By Andrew H. PerellisJeryl L. Olson, and Patrick D. Joyce

Seyfarth Synopsis: Rather than providing clarity, the Supreme Court introduced substantial uncertainty into the NPDES permitting process involving situations where a point source discharge first enters groundwater and then migrates some distance – short or long – before discharging into a “navigable water” that is subject to the Clean Water Act.

In a split decision on April 23, 2020, the Supreme Court issued an opinion providing environmental attorneys with fodder to generate substantial, future legal fees litigating whether industrial discharges that travel through groundwater before discharging into the ocean, a major river, its tributaries, or other “navigable water,” require a point source discharge permit under the Clean Water Act, known as an NPDES permit (NPDES being the acronym for National Pollutant Discharge Elimination System). Maui v. Hawaii Wildlife Fund et al., case number 18-260. Under a new test devised by the SCOTUS majority, NPDES permits are required not only when there is a discharge directly to a navigable water, but also when there is the “functional equivalent” of a direct discharge. Justice Breyer delivered the opinion of the Court, joined by the three other more liberal justices (Justices Ginsburg, Sotomayer and Kagan) as well as Chief Justice Roberts and Justice Kavanaugh.

The SCOTUS majority provided little guidance on what qualifies as a “functional equivalent.” It provided examples on either extreme, but for those future cases that fall into the middle, they will need to be decided on a case-by-case basis. “Where a pipe ends a few feet from navigable waters and the pipe emits pollutants that travel those few feet through groundwater (or over the beach), the permitting requirement clearly applies.” On the other extreme, a pipe ending 50 miles from navigable waters and discharging pollutants that travelled through groundwater for “many years” “likely” requires no permit. “Time and distance” are important but not exclusive considerations.

The need for case-by-case determination gave the SCOTUS majority no cause for concern, as lower courts can adjudicate and refine the boundaries of the new test, and EPA can do so by the administrative process. For those unlucky regulated to have guessed wrong about the need for a permit, the SCOTUS majority offered this solace: “We expect that district judges will exercise their discretion mindful, as we are, of the complexities inherent to the context of indirect discharges through groundwater, so as to calibrate the Act’s penalties when, for example, a party could reasonably have thought that a permit was not required.”

In dissent, Justice Alito observed the real risk presented by litigating the “middle instances,” stating, “the consequences to landowners even for inadvertent violations can be crushing,” particularly when faced with a 5-year statute of limitations and $54,833 in fines per day (or more than $20 million per year). And (as we environmental litigators know only all too well) Justice Alito continued, stating, “the availability of citizen suits only exacerbates the danger to ordinary landowners. Even when the EPA and the relevant state agency conclude that a permit is not needed, there is always the possibility that a citizen suit will result in a very costly judgment.”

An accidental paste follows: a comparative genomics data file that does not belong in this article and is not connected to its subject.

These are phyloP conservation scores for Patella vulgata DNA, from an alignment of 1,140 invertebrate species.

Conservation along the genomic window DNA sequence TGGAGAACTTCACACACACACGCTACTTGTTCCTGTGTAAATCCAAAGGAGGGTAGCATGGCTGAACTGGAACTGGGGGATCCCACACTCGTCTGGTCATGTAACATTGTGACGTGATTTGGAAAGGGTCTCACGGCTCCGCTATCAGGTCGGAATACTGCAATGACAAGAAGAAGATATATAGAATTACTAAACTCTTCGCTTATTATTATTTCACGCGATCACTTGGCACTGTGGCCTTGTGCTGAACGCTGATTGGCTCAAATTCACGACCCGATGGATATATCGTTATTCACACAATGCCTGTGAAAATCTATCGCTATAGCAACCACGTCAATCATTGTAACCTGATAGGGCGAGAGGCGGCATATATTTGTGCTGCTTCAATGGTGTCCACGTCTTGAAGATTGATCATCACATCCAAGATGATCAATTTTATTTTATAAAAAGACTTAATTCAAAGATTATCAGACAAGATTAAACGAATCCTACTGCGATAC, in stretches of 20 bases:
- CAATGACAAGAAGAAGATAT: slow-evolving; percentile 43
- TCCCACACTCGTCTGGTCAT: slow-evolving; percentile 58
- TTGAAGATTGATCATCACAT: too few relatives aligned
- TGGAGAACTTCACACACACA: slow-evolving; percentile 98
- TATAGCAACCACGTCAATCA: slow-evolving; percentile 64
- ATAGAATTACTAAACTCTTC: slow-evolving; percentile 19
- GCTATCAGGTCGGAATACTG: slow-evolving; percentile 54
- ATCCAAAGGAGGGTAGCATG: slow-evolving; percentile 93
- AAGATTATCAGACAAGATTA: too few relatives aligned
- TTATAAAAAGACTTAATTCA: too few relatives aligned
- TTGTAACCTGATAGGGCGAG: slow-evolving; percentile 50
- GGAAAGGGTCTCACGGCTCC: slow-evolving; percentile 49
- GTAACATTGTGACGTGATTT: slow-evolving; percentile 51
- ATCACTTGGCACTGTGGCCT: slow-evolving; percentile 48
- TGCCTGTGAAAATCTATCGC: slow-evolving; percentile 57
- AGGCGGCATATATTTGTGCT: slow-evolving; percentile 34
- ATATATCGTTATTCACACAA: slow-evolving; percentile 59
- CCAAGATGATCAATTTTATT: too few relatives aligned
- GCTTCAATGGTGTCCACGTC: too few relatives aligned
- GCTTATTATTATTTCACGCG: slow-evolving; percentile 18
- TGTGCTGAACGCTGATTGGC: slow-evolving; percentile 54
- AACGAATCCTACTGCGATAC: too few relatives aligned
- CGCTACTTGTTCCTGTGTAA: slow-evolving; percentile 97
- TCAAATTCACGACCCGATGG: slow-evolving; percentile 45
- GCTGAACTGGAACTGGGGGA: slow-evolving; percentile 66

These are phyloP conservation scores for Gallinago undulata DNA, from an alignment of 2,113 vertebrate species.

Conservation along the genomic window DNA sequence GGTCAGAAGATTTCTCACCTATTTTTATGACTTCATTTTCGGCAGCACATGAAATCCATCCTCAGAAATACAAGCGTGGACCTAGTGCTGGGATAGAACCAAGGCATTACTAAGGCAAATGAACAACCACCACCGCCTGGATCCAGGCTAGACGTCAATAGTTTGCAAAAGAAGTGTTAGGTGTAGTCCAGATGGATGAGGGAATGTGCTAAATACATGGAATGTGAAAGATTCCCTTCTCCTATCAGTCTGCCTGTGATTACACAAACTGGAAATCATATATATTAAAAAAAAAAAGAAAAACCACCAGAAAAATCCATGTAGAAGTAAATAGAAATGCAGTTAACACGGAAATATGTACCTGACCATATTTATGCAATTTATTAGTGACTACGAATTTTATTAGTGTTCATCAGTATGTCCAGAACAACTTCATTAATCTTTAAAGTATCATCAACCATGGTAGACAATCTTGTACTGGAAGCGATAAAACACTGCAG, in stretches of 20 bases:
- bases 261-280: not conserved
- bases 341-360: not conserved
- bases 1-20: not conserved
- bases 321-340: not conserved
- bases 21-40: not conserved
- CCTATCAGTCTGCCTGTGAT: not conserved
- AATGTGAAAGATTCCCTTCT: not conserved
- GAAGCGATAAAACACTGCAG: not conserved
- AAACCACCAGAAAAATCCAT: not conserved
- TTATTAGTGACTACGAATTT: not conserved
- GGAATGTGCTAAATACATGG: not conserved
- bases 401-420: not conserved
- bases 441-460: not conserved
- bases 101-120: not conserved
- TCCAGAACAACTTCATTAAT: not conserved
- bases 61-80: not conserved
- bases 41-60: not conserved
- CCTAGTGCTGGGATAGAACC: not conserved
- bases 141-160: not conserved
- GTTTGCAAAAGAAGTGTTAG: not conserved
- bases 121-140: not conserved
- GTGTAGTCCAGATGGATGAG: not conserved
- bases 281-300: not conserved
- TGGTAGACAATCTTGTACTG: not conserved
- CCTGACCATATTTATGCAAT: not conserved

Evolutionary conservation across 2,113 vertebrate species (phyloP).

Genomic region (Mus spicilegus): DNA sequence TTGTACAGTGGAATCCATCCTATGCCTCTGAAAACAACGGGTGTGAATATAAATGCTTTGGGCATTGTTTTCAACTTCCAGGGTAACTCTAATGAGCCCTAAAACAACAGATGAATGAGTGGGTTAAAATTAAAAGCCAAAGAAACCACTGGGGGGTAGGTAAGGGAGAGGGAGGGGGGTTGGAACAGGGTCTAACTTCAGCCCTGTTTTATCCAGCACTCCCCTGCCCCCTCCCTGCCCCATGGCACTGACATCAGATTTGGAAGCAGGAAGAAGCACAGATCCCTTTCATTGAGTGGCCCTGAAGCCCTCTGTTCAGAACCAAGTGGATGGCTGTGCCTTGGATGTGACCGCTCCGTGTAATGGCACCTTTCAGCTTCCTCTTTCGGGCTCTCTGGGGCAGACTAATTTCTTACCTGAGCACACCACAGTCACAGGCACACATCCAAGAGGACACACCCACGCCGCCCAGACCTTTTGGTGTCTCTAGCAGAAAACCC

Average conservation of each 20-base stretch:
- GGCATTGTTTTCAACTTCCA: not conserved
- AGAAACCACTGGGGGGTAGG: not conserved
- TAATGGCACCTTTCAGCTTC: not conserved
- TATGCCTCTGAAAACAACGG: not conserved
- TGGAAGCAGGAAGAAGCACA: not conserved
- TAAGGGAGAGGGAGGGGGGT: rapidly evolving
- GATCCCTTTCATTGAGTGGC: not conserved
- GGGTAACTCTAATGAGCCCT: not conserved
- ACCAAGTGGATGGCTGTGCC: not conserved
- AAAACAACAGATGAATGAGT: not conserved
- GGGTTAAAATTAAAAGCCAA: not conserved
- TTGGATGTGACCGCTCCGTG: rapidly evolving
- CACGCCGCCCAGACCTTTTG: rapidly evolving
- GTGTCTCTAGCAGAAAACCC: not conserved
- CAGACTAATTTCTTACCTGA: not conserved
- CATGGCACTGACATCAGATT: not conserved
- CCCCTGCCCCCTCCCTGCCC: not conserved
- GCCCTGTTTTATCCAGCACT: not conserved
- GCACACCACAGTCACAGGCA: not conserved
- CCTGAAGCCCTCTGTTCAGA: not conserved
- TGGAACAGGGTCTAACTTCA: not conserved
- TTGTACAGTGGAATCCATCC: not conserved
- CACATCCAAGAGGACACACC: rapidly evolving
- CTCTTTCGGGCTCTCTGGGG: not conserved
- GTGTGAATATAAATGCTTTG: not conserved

The Clean Water Act forbids the “addition” of any pollutant from a “point source” to “navigable waters” without the required NPDES permit. A “point source” is defined as “any discernible, confined and discrete conveyance . . . from which pollutants are or may be discharged” including, e.g., any “pipe, ditch, channel, tunnel, conduit [or] well…”

In the underlying decision below, the Ninth Circuit ruled that a discharge “from” a point source that first travels through a non-point source medium – such as groundwater – before discharging to a navigable water requires an NPDES permit if the discharged pollutants are “fairly traceable” to the point source. The Solicitor General, on behalf of the United States, urged the Supreme Court to reject this approach, arguing that NPDES permits apply only if the point source discharges “directly” into a navigable water. Indeed, U.S. EPA had previously issued an Interpretative Statement to that effect, concluding: “the best, if not the only, reading” of the statutory provisions is that “all releases of pollutants to groundwater” are excluded from the scope of the permitting program, “even where pollutants are conveyed to jurisdictional surface waters via groundwater.” 84 Fed. Reg. 16810, 16811 (4/23/2019).

The majority decision rejected EPA’s interpretation as too narrow. But it equally rejected the “fairly traceable” test as being too broad. The Ninth Circuit test, according to the SCOTUS majority, would allow EPA to assert permitting authority over the release of pollutants that reach navigable waters from great distances away and/or many years after their release.

The decision is interesting as well for how the Justices address, or fail to address, the notion of judicial deference to EPA’s interpretation of the statute. Those practitioners watching SCOTUS for indications of whether so-called “Chevron Deference” [Chevron U. S. A. Inc. v. Natural Resources Defense Council, Inc., 467 U. S. 837 (1984)] will survive or be modified in future court rulings should give Maui v. Hawaii Wildlife Fund a close read.

For more information on this or any related topic, please contact the authors, your Seyfarth attorney, or any member of the Workplace Safety & Environmental Team.